Porch time with Becky is always relaxing and refreshing. It is time well spent.  It is the stuff of memories.

"I've learned that people will forget what you said, people will forget what you did, but people will never forget how you made them feel." --Maya Angelou 

Monday, March 27, 2017

2017 SOLC Day 27: Different can be frustrating

Change in our routines can be jarring.  When we moved into Army barracks in Germany, I remember almost coming to tears one night when I wandered into my parents' bedroom in search of the bathroom.  In our old house, it was down the hall to the right of my bedroom; in the barracks, it was on the left. This morning, a change in routine might have rudely awakened my husband.

On Saturday night I was frustrated, my fingers crawling up and down the dial with the tiniest of movements on the wheel, attempting to find a radio station to awaken me in the morning.  No such luck; the receiver had given out.

Luckily, my husband had given me a new alarm clock several years ago when I thought the old one was dying.  Just when it seemed completely gone, a station would appear loud and strong, as if the machine was taunting me.  So the new clock had stayed in the box on the floor near my bed, until Saturday.  I plugged it in, read the instructions, and set the alarms.

I awoke unusually early on Sunday, and turned off the alarms so as not to wake my still-slumbering husband.  Turning the alarms completely off is easy; there are sliding buttons on the far left and right, and I know they are off when the lighted dots go out.

This morning I awoke to the alarms for the first time, and had a moment of panic when I realized the reset button is a bit harder to find in the dark.  It's tiny and located in the middle of the clock's top, so there were a few second of fumbling and feeling around before I figured it out.  I can only imagine what my husband was thinking, knowing his alarm goes off an hour and a half later than mine.  I will have to study the buttons tonight and imprint locations in my memory, or risk having a crabby spouse later!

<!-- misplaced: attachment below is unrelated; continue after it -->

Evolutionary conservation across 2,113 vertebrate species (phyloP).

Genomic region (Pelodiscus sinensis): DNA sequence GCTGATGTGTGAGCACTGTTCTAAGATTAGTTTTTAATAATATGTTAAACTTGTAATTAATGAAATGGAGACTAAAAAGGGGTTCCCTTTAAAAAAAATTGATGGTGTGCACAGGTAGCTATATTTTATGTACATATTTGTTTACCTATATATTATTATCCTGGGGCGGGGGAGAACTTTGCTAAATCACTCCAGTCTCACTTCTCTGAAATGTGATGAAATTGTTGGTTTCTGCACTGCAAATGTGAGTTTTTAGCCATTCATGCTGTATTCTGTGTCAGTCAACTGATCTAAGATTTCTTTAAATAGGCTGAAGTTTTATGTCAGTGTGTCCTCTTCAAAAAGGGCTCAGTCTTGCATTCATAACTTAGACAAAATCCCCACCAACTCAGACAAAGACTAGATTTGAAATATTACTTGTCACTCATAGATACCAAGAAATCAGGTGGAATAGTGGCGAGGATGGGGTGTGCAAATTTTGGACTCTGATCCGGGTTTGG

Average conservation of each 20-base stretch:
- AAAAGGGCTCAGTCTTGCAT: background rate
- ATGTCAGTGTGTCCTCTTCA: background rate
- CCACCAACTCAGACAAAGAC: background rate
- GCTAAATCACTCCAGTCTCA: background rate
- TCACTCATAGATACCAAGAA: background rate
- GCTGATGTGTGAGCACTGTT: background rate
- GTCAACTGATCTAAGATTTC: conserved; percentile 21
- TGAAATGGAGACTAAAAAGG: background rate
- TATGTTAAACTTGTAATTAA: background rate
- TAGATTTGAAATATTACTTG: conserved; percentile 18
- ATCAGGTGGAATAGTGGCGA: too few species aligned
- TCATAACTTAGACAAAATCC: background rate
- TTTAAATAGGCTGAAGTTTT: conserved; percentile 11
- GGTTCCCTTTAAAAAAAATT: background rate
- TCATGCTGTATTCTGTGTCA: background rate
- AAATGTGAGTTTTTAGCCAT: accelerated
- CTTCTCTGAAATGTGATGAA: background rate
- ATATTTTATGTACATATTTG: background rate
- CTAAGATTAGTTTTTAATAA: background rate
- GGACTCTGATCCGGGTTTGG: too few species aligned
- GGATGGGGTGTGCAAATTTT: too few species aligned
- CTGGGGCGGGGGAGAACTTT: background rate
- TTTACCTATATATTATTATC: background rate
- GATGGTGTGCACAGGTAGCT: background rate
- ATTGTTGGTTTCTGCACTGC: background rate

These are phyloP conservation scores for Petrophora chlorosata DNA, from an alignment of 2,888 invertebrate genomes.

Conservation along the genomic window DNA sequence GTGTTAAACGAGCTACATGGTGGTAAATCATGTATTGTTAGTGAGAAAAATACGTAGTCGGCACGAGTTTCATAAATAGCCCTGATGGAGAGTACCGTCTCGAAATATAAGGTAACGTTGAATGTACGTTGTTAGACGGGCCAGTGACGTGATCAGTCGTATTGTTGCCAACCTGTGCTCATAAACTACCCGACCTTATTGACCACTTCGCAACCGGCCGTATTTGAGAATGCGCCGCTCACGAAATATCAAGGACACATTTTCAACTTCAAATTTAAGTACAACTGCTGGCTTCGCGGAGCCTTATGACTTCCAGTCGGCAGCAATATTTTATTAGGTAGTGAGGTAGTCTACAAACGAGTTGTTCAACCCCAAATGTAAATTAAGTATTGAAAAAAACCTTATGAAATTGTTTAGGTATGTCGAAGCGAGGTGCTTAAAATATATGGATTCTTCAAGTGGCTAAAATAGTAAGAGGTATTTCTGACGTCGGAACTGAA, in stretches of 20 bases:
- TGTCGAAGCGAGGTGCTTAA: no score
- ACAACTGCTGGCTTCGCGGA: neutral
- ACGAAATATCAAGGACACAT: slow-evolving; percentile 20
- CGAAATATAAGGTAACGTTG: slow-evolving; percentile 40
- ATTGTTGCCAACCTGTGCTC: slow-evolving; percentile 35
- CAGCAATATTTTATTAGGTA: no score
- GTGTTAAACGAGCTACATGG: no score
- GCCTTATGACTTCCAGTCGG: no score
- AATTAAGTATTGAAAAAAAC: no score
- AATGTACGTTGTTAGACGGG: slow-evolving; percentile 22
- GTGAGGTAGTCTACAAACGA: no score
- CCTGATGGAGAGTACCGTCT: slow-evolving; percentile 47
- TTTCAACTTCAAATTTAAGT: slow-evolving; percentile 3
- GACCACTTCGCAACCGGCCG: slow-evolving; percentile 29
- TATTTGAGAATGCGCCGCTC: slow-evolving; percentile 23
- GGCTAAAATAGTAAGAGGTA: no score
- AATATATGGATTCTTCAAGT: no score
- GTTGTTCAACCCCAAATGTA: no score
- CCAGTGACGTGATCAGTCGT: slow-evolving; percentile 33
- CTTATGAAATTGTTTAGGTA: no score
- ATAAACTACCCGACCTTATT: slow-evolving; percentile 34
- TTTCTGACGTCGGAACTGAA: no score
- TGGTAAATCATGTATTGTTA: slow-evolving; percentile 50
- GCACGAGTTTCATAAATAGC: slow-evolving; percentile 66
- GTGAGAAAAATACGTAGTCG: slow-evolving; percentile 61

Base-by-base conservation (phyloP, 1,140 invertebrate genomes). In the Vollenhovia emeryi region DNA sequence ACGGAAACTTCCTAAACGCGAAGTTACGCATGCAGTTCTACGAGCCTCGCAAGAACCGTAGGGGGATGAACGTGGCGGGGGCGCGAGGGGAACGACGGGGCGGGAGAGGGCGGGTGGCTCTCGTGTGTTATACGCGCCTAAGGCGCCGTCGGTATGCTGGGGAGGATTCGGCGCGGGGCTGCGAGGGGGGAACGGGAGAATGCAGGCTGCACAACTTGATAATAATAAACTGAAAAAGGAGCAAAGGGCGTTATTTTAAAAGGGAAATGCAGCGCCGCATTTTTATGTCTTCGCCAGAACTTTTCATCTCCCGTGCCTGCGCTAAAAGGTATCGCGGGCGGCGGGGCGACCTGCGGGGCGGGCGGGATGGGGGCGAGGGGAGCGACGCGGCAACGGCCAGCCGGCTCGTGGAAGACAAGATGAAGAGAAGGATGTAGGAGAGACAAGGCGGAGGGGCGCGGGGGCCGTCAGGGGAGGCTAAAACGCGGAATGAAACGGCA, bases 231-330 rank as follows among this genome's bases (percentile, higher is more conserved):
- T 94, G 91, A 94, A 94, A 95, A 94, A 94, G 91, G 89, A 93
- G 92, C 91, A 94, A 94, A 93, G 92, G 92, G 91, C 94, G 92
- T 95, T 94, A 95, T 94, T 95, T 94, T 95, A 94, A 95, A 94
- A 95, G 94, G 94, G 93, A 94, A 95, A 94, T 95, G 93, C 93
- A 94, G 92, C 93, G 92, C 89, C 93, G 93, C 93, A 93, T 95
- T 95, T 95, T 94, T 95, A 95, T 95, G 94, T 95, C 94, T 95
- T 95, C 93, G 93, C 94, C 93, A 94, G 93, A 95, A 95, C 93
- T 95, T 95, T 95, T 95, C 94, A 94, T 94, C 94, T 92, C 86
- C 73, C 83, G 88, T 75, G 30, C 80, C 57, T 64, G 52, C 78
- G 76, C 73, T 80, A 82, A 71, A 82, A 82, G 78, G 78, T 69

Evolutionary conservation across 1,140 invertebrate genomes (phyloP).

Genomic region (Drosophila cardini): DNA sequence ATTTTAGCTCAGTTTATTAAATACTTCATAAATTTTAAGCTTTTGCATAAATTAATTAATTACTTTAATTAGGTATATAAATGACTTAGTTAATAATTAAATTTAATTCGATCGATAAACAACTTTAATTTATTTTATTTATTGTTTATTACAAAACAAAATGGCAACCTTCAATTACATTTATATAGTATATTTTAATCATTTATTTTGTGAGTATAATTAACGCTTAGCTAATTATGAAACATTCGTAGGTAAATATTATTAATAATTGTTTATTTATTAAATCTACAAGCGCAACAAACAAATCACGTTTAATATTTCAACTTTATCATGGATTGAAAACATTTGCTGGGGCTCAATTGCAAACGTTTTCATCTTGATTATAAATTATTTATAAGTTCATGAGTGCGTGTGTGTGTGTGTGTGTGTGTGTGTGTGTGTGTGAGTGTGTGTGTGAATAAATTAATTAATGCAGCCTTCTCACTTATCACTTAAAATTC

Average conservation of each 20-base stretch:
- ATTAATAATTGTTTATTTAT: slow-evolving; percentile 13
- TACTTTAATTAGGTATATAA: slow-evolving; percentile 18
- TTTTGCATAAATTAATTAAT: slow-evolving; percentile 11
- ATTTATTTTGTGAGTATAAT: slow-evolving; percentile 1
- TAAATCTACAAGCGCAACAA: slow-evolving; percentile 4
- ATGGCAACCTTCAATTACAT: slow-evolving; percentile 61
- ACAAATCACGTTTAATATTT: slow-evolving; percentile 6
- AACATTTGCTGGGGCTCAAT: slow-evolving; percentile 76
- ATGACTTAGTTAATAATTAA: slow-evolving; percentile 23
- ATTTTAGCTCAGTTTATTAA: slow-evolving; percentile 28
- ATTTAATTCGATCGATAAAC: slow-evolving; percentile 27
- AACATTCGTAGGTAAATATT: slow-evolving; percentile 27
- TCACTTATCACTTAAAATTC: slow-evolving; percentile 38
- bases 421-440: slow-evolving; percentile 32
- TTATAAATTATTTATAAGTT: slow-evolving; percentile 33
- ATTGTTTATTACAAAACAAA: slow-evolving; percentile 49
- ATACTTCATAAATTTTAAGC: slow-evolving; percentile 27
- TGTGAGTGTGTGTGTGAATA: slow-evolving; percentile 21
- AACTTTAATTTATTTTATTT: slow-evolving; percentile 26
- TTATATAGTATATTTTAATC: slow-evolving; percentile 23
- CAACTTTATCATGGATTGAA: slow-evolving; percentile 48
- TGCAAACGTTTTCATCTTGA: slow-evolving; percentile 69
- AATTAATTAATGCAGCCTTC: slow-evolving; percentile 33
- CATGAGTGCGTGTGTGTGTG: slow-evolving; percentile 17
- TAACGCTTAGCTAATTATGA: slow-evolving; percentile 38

Sunday, March 26, 2017

2017 SOLC Day 26: Root bound

The Meyer ferns on the back porch were in a sad state.  The fern in the eighteen inch container had never recovered from the frost; there was nothing left but the stubs of dead branches I had cut back a few weeks ago.  The other plant in a twenty-four inch pot had a half-dozen new green branches, but the dead stubs of several years' growth threatened to crowd out any newer shoots.

I decided to work on extricating the smaller, dead plant first.  I didn't want to just dump out the pot because I wanted to save some of the soil.  So I dug in with pruning shears and a trowel, cutting into the roots and pulling them out.

An hour and a half later, I was able to remove the heart of the plant.  It took me another hour to cut and pull the rest of the roots and their large nodules. The fern had been rootbound twice over; last summer, this container had replaced one which cracked open from the forceful underground growth.

I couldn't help but find a life lesson as I hacked away on this project for hours.  As important as it is to have roots, we cannot afford to become rootbound.  Old ways of thinking and doing can become as restrictive as old pots. Every once in awhile, it's good to examine our long-held beliefs and habits, see what fits and what's holding us back.  We need to give ourselves room to expand and change and grow.  

It may take some pruning, as I did with the other fern, cutting away the dead woody bits and half the root system and separating it into two new plants, with plenty of room for each to grow and spread with fresh new soil and fertilizer to feed them.  I left plenty of roots alone, of course, to continue feeding the new growth. We need to feel grounded enough to have the courage to reach for those new ideas and habits.